The former head of the IMF mission to Ireland has said he believes there needs to be a pullback from austerity.

Speaking on RTÉ's Prime Time programme, Professor Ashoka Mody said Ireland needs a new jolt of growth.

Professor Mody said the country's growth over the last 12 months has been disappointing, notwithstanding some ups and downs of an episodic nature.

He said there was a danger that Ireland may go into a long-term ''hysteresis process'' from which it does not get out of easily. Hysteresis refers to the lagging of an effect behind the cause of the effect.

Professor Mody said the way the fiscal austerity is currently planned there is no clear end in sight.

He said there is the prospect of at least another two years of austerity at this point.

"I'm afraid we are already five years into the crisis and with households continuing to try to catch up with their lost wealth, they are not spending ... if the Government and households are both not spending, it's not a surprise that the economy is not growing,'' he said.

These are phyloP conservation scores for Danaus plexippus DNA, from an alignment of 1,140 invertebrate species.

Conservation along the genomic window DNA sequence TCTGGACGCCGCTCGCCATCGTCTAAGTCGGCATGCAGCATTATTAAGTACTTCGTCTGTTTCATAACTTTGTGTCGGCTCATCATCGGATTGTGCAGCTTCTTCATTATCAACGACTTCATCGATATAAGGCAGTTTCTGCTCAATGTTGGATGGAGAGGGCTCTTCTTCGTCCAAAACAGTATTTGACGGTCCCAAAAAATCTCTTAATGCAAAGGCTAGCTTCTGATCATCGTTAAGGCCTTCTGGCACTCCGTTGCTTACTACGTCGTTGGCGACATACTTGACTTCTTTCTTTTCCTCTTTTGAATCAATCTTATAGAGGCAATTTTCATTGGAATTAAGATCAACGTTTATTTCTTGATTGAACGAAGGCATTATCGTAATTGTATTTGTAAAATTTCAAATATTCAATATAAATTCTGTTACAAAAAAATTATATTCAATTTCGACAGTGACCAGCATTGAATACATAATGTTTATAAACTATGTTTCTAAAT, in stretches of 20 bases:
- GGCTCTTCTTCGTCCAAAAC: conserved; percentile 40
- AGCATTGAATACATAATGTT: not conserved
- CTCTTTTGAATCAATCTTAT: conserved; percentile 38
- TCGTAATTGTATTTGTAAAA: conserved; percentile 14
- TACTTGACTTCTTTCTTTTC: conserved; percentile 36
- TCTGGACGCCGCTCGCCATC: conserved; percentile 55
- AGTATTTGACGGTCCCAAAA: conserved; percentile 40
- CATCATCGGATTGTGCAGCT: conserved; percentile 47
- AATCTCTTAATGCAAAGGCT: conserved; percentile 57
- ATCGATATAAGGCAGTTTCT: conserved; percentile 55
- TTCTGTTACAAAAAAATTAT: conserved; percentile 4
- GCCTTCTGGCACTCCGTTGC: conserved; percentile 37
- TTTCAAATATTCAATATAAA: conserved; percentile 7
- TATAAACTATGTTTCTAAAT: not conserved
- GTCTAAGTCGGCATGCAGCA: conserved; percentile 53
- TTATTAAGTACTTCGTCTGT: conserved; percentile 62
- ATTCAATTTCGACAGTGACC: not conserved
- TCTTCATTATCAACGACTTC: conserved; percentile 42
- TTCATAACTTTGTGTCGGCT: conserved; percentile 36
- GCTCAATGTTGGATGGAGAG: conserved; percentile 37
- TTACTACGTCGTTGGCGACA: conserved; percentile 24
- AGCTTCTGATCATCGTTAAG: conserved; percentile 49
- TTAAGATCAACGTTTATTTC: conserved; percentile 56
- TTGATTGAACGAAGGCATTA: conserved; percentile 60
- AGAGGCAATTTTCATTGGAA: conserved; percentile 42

He said the alternative has to be to allow for respite in austerity.

Professor Mody said it is believed by some that this is risky, but Ireland has bought a lot of credibility in the last few years.

He said: "Almost from 2008 there has been a sustained austerity drive and the world has seen that Ireland can do it.

"It's not clear to me what more needs to be proved at this point."